Ipad – “Your Verse”

This apple iPad commercial shows scenes of people using an iPad in proactive ways. One person is using their iPad to read music while marching in a marching band. Another person’s tapping their iPad while scuba diving. One person is even using their iPad to create live music. These remarkable scenes are set to the audio of a scene from Dead Poets Society, which most notably mentions, “that the powerful play goes on and you may contribute a verse.” The intertextual nature of this ad is doubly so, as this passage read by Robin Williams in Dead Poets Society comes from a Walt Whitman poem, “O Me! O Life!” The ad asks, at the site of all of these people ‘seizing the day’, “What will your verse be?” The ad seems to use many signifiers of rich scenes in nature (including scenes in a cornfield, near a waterfall and even underwater) to evoke nature’s exploration as a theme upon “seizing the day”. It also uses a live music scene as a signification of participation in culture and scenes with hockey players, sumo wrestlers and a marching band as signifiers of “active” lifestyles – which can be more easily lived through the use of a consumer technology like the iPad.

The iPad seems to be used in a way to commodify “cool” lifestyles that showing that people can use iPads to engage in meaningful cultural activities or to make the most of their lives in active ways that do not seem reliant on consumption or adherence to any sort of capitalist norms. The commercial implies that using an iPad can help someone become a better version of themselves, and an active member of society and a participant in that society’s culture. In this way the ad seems to be utilizing a sort of interpellation – it is delivering a message to its viewer. This message is connected to the way in which the ad is ideological. According to Robert Goldman & Stephen Papson, one of the main ways that advertising carries existing ideology in society is through the disguise and suppression of inequalities that exist within the word. The ad’s message seems to tell its viewer that they, themselves, have just as much of a chance as imprinting their mark on the world as anyone else does. All they must do to make the impression, we are made to believe, is to apply ourselves and “seize the day”. This of course hides many of the reasons that some people achieve success and fulfillment in life while others suffer and are doomed to monotonous lives that are seemingly devoid of hope. Often the privileges afforded to those held up as examples of people who “seized” the day and “contributed a verse” have been granted advantages that not everyone has access to. This sort of ideology that encourages ignorance of class circumstance and implies that everyone can “leave their mark” on the world if they apply themselves has been used frequently to sell consumer products to people who do not need them and are not in an economic position to buy them.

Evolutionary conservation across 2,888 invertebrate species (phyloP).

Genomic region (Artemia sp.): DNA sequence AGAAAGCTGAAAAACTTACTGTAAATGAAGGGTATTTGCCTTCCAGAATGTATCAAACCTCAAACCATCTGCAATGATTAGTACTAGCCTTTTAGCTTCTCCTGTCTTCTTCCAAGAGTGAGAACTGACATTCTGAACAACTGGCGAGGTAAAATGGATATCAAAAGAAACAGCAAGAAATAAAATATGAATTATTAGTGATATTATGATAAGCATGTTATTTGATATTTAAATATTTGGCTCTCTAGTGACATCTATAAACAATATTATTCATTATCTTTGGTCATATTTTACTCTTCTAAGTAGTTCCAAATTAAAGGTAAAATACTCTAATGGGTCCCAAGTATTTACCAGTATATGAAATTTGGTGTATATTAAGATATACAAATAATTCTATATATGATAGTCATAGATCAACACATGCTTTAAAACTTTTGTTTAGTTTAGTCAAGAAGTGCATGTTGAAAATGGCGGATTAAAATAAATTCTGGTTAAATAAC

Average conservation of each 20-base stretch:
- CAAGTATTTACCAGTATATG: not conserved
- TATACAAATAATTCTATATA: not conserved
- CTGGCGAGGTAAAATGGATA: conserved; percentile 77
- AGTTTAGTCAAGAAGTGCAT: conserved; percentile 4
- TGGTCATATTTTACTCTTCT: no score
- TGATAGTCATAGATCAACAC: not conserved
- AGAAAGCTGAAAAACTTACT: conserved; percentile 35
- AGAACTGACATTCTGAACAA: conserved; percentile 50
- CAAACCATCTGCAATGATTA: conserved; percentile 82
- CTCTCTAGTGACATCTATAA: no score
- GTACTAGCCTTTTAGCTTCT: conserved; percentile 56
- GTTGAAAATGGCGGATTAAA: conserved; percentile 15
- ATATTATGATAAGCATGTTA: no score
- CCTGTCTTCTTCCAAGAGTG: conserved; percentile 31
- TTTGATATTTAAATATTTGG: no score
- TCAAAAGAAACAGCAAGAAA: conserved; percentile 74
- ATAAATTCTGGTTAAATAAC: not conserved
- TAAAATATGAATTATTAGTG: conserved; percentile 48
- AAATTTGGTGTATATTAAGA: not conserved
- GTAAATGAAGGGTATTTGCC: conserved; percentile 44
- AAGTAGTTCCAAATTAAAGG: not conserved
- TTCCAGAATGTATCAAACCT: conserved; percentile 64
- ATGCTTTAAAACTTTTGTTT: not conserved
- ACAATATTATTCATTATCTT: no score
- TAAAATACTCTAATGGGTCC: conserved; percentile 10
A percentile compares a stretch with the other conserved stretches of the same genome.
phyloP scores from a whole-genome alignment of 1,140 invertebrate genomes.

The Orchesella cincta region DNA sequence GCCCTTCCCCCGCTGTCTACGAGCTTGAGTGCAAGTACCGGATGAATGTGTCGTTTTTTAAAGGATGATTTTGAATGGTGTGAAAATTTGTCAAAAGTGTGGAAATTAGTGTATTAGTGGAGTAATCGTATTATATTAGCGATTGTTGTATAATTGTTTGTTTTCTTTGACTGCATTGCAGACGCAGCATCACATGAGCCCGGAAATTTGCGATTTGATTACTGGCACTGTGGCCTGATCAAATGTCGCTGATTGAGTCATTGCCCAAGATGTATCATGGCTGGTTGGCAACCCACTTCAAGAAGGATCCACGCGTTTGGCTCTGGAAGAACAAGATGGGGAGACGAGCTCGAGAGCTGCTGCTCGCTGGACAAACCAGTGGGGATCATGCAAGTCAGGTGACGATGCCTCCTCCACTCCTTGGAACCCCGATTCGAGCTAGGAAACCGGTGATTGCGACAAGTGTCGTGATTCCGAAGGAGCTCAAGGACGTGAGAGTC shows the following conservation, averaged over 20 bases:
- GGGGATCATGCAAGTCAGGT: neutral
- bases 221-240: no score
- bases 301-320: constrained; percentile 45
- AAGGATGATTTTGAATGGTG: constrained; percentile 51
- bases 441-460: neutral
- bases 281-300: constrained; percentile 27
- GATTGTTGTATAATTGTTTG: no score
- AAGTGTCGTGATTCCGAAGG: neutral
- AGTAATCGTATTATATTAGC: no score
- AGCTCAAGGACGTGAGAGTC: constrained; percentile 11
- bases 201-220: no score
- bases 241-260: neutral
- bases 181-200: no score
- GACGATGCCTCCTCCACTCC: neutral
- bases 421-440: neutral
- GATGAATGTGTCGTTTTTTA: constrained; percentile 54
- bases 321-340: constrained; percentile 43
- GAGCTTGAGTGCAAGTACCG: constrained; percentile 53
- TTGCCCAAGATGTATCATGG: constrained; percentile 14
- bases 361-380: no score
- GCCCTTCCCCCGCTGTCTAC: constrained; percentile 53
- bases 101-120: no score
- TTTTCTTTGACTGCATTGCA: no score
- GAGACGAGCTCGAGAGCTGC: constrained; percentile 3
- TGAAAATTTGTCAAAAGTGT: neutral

The so-called “creative revolution” of the 1950’s in advertising caused a shift in the way the function of ad-creation was perceived. Early advertising was used to make note of product features in comparison to competitors (a tactic that has been employed by competitors of the iPad, coincidentally enough), but advertising became more about creating smaller forms of “entertainment” for viewers. This often meant that ads would seeming betray their purpose of convincing a viewer to buy their product in order to accomplish the simpler goal of ensuring that the viewer merely paid attention to the ad. From the iPad air ad, I do not know anything about the iPad air’s features, nor about how it compares to its competitors. The product is shown in the ad, unlike Apple’s “1984” ads which didn’t even show MacIntosh computers, but we can still tell that this advertisement is not meant to promote to us product features. By using Walt Whitman, Robin Williams, and the scene from Dead Poets Society that combines those two, the ad captures the viewer’s attention through a use of media self-referentiality and intertextuality, two staples of advertising in the age of the creative revolution. Using these devices, Apple has created an ad that not only captures the viewer’s attention, but also leaves them inspired by the possibilities of life. The iPad’s (admittedly many) practical uses are seen in the ad as part of an active and self-fulfilling lifestyle. The ad asks something of us and we feel that we should answer.



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